Device review is targeted. Both HIMA and NEMA are hoping thatUpton's ideas are shared by others in Congress. In their whitepapers, the two associations call for sweeping changes at theFDA. HIMA's paper recommends more than 40 specific actions thatthe association believes would improve the agency. These actionsfall generally into three major areas: redefining the FDA's mission,streamlining the product review process and harmonizing regulationon a global basis.

Similarly, the NEMA paper suggests actions that would havea positive effect on the availability of devices over both theshort and long term. Suggestions aimed at making FDA operationsimmediately more efficient focus on ensuring an appropriate balancein the resources assigned to application review and to enforcement.The agency's fiscal year 1994 budget, for example, allocated fundsfor 770 full-time staff assigned to surveillance and enforcementand 420 assigned to product evaluation.

Regulatory relief is also targeted; specifically, rolling backcertain regulations passed in the wake of the Safe Medical DevicesAct of 1990, such as those pertaining to recalls and user reporting.NEMA would also like to see the FDA move toward a global harmonizationof regulation, negotiating a mutual regulation recognition withEurope, particularly in the area of good manufacturing practices(GMPs).

Over the long term, NEMA hopes to promote a reinvention ofthe regulatory process, Wiley said. That would involve establishinga private-public partnership for device regulation, whereby productapproval and GMP inspections would be contracted to third parties,with the FDA maintaining oversight of the process.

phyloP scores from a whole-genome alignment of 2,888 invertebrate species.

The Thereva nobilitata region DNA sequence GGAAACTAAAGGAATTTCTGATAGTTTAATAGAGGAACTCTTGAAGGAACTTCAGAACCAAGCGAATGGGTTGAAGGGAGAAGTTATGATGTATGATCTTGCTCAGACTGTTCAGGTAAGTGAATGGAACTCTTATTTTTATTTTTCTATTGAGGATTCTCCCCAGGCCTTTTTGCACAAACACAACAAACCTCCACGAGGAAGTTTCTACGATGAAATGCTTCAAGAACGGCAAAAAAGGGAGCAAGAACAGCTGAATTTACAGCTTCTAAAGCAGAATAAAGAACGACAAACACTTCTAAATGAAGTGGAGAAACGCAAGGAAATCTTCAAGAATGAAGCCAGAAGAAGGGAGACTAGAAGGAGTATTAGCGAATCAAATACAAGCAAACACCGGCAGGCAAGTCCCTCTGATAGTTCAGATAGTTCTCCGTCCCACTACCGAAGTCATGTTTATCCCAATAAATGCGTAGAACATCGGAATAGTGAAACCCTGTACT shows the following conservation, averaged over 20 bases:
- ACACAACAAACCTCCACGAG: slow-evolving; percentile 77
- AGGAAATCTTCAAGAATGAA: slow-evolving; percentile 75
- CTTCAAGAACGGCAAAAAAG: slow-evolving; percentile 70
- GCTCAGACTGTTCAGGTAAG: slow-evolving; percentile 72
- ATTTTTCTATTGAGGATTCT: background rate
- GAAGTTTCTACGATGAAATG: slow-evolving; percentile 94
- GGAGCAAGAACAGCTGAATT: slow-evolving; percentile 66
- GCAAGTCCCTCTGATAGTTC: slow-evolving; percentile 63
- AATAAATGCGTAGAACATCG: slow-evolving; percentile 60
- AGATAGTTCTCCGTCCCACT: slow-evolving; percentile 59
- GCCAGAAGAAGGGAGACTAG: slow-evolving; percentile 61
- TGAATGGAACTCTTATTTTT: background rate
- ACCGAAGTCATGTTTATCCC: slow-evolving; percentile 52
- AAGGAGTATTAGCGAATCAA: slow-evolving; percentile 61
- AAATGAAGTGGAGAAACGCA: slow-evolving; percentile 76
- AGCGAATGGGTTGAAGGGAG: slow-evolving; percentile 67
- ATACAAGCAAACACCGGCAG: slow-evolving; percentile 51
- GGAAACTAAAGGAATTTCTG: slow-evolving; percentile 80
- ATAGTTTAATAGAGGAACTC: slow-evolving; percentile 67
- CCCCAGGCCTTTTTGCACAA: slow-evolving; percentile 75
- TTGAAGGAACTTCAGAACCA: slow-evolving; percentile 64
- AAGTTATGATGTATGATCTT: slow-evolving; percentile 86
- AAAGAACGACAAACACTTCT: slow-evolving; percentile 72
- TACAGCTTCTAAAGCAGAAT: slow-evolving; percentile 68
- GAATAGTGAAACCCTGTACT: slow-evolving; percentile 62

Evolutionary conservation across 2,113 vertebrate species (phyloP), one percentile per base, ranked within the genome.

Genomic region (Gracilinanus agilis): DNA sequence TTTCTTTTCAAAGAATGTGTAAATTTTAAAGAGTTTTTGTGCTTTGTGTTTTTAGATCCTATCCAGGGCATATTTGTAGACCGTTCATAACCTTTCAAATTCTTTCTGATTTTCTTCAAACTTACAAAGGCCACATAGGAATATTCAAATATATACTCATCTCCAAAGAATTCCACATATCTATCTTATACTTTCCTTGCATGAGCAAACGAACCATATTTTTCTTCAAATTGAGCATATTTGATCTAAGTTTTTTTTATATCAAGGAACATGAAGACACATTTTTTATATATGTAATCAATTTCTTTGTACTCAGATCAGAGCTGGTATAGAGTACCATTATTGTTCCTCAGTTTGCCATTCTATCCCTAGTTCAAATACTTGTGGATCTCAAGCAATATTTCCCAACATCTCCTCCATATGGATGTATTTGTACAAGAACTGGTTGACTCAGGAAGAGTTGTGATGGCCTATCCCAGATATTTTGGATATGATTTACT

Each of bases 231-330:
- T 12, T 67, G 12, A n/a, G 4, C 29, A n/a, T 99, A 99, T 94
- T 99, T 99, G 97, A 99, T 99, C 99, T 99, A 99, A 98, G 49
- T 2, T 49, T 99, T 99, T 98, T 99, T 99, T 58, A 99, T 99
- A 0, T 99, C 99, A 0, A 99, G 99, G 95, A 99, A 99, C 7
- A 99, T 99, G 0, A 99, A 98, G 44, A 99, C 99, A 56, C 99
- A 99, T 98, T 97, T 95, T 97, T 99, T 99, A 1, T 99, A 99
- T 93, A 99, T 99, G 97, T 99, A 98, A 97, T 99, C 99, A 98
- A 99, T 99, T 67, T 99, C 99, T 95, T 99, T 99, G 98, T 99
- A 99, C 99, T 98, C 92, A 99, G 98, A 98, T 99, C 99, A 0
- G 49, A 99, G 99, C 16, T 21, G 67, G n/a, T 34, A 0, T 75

If adopted, the CDRH would continue to be in charge of enforcement,using such techniques as postmarket surveillance, standards developmentand education. But product review activities and GMP inspectionswould be assigned to one or more third parties. These review bodieswould function in a way similar to those recently adopted in Europefor the regulation of medical devices.

NEMA and HIMA agree that the road to an improved FDA must bepaved by a more timely and efficient review process. Review timesfor device applications submitted under the 510(k) program havemore than doubled since 1989, Zagame said.

"The pendulum is at the far point of the cycle, wherethere is a reluctance at the agency (to clear devices for market)out of fear of congressional oversight," Zagame said. "Theybelieve it is easier to endure criticisms of industry for delaysthan from Congress if unsafe products get on the market."

The task of getting good devices on the market quickly whilekeeping bad ones off can be accomplished, and does not necessarilyrequire more staff or higher budgets. Review times by Europeanregulatory agencies, for example, are much shorter than thoseof the FDA, although the FDA employs hundreds more people thanthe European agencies do.

HIMA and NEMA have consistently emphasized the need to developa cooperative relationship with the FDA. Both have held numerousmeetings with agency officials during the last few years. Takingthe industry's complaints directly to Congress is an acknowledgmentthat these efforts have failed.

But going to Congress could also be viewed by the FDA as anend run by industry and could sour an already strained relationship.

"We hope they don't think that," Zagame said. "Wehave briefed them on what we are doing and our requests are nothingnew. I think they would expect us to do what we can to seek legislativerelief."